NPR logo Is A Porn Bailout Necessary In Hard Times?


Is A Porn Bailout Necessary In Hard Times?

An adult video store in New York. Chris Hondros/Getty Images hide caption

toggle caption
Chris Hondros/Getty Images

An adult video store in New York.

Chris Hondros/Getty Images

The adult entertainment industry doesn't make cars or loans, but porn mogul Larry Flynt thinks Congress should help it weather the economic crisis.

"The porn industry needs a bailout, people, with the economy as sad as it is, trying to make their mortage payments, they're just bewildered at what confronts them, so they don't even think about sex," the founder of Hustler magazine says. "So I think it's time for the government to step in and rejuvenate the libido and enjoy the one thing that's left that's still free."

Sales of adult DVDs have been positively flaccid for the past two years — down about 22 percent and falling, according to industry figures. Blame the impact of the Internet, and now the recession. So earlier this week, Flynt and Girls Gone Wild creator Joe Francis sent a formal request to Congress for a $5 billion bailout.

Most people in the adult entertainment industry dismiss the request as a publicity stunt, but they do agree that the recession is hurting business.

"The economic downturn has affected everybody," says Steven Hirsch, the CEO of Vivid Video. "People simply don't have as much money as they used to. The guy who used to spend $100 on adult content is now only spending $50."

Hirsch is a second-generation adult entertainment producer. He started working for his father when he was 19. In its 25 years, Vivid has become an industry giant, bringing adult stars such as Jenna Jameson to the screen, and distributing sex tapes of celebrities such as Pam Anderson and Kim Kardashian.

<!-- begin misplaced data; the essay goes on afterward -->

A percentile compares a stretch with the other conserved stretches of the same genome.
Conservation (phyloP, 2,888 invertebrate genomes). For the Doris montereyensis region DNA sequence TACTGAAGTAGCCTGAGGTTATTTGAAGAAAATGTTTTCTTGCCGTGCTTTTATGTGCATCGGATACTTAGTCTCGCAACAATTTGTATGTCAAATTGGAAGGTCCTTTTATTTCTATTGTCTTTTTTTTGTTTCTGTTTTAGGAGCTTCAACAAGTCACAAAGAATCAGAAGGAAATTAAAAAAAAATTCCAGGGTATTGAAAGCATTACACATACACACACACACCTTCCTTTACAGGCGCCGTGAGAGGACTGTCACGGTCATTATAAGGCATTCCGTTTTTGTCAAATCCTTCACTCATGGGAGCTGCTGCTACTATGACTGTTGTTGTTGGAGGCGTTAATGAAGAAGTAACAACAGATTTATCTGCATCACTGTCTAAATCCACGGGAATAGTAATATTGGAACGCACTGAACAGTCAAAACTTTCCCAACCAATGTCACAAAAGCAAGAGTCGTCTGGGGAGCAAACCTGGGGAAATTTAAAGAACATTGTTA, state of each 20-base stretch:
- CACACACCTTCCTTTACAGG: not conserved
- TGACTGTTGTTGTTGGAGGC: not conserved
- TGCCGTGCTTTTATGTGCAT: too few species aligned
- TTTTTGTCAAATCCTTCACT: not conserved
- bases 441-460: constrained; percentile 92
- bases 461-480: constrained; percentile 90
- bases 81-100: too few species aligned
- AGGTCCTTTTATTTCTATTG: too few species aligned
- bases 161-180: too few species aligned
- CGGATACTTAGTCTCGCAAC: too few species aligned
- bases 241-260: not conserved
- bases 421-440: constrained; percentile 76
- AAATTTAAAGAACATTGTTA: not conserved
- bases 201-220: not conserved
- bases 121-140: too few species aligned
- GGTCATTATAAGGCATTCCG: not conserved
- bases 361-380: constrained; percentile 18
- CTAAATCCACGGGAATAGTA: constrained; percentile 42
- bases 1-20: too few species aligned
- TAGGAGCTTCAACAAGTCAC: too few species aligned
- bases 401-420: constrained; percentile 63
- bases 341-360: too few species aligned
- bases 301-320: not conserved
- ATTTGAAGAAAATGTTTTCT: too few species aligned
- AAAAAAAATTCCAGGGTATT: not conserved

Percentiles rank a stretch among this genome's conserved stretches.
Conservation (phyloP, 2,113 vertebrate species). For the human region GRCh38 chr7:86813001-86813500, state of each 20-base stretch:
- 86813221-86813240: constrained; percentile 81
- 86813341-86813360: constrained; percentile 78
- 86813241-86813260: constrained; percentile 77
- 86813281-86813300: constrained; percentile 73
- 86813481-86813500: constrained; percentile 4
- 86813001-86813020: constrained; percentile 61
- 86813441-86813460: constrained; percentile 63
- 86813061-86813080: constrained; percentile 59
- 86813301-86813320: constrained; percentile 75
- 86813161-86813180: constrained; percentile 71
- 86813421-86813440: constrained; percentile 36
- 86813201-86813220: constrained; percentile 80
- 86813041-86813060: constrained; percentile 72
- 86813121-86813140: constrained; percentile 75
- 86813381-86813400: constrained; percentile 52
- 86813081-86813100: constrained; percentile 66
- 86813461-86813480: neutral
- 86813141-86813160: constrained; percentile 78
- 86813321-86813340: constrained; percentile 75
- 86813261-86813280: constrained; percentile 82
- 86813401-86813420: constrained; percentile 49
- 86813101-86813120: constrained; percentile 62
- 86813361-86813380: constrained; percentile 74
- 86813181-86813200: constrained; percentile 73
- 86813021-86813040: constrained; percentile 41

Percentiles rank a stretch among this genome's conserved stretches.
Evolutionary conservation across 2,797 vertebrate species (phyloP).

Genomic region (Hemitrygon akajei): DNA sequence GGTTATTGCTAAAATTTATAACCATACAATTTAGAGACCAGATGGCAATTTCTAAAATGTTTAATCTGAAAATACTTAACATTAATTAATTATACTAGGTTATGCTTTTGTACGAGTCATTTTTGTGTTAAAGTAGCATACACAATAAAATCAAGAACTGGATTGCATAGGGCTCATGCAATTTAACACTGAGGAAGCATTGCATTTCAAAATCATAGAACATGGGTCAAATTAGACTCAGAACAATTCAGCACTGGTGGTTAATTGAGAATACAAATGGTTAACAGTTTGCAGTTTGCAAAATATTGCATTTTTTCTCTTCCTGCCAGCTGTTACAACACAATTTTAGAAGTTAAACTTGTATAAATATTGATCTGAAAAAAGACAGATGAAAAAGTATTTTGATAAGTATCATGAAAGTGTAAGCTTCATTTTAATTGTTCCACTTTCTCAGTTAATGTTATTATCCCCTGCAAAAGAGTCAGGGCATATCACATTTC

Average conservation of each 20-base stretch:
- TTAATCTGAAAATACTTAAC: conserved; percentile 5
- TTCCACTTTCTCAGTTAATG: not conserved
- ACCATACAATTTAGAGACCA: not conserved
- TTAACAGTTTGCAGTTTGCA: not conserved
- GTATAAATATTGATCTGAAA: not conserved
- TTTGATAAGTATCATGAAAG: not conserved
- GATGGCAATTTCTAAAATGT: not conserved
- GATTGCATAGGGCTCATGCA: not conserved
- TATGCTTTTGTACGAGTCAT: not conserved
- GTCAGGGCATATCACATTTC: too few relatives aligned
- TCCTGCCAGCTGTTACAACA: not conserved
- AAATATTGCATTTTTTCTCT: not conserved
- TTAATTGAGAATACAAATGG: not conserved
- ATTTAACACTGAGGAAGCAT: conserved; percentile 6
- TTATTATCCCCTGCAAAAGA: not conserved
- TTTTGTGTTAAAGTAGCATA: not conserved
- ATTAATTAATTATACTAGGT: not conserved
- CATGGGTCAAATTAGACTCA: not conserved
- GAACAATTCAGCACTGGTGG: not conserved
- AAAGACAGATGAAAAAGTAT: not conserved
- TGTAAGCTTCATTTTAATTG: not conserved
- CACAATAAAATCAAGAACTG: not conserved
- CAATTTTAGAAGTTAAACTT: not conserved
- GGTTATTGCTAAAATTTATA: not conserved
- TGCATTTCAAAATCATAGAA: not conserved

But even those names don't sell like they used to. To keep his business competitive, Hirsch is joining standard elements to new technology, like an interactive video that allows the viewers — typically men — to control the leading lady.

"You can change the storyline, and you can basically tell her what to wear, what to say and what to do," Hirsch explains.

This may or may not be every man's fantasy, but Hirsch believes video on demand will be the future of adult entertainment. The Internet, he says, has changed everything. Free sites like are stripping clients away from DVD sales. Hirsch is working to stay profitable.

Several miles away from Hirsch's sleek offices, Jax Smith, the CEO of SugarDVD, is on his third Internet venture. SugarDVD was his first. In seven years, the business has grown into the adult-entertainment version of Netflix. He's made money every year. For Smith, the passion comes not in the product itself, but in marketing it.

"We might as well be selling peanut butter here," he jokes, "as long as there was something there was a niche for, and we could do well at it."

Maybe, but peanut butter jars don't have these kinds of titles on their labels: Who's Your Daddy 7, Slutwoman, Chicka Boom 32 X.

Smith initially hoped he would find veteran partners for joint ventures, but says the old guys are slow to adopt the new technology and turned him down. Trust is hard to come by in the porn industry.

Smith has moved ahead, regardless, using technology to enhance distribution, and has diversified his offerings to include sex toys and high-quality video-on-demand to make up for DVD losses. He predicts that the recession that is squeezing his colleagues will boost his own business. That's one of the few times this year you'll hear anyone express gratitude for an economic downturn.

And what about those "old guys" who turned down the chance for collaboration? Four of their businesses went belly-up, and Smith is planning to buy them later this year.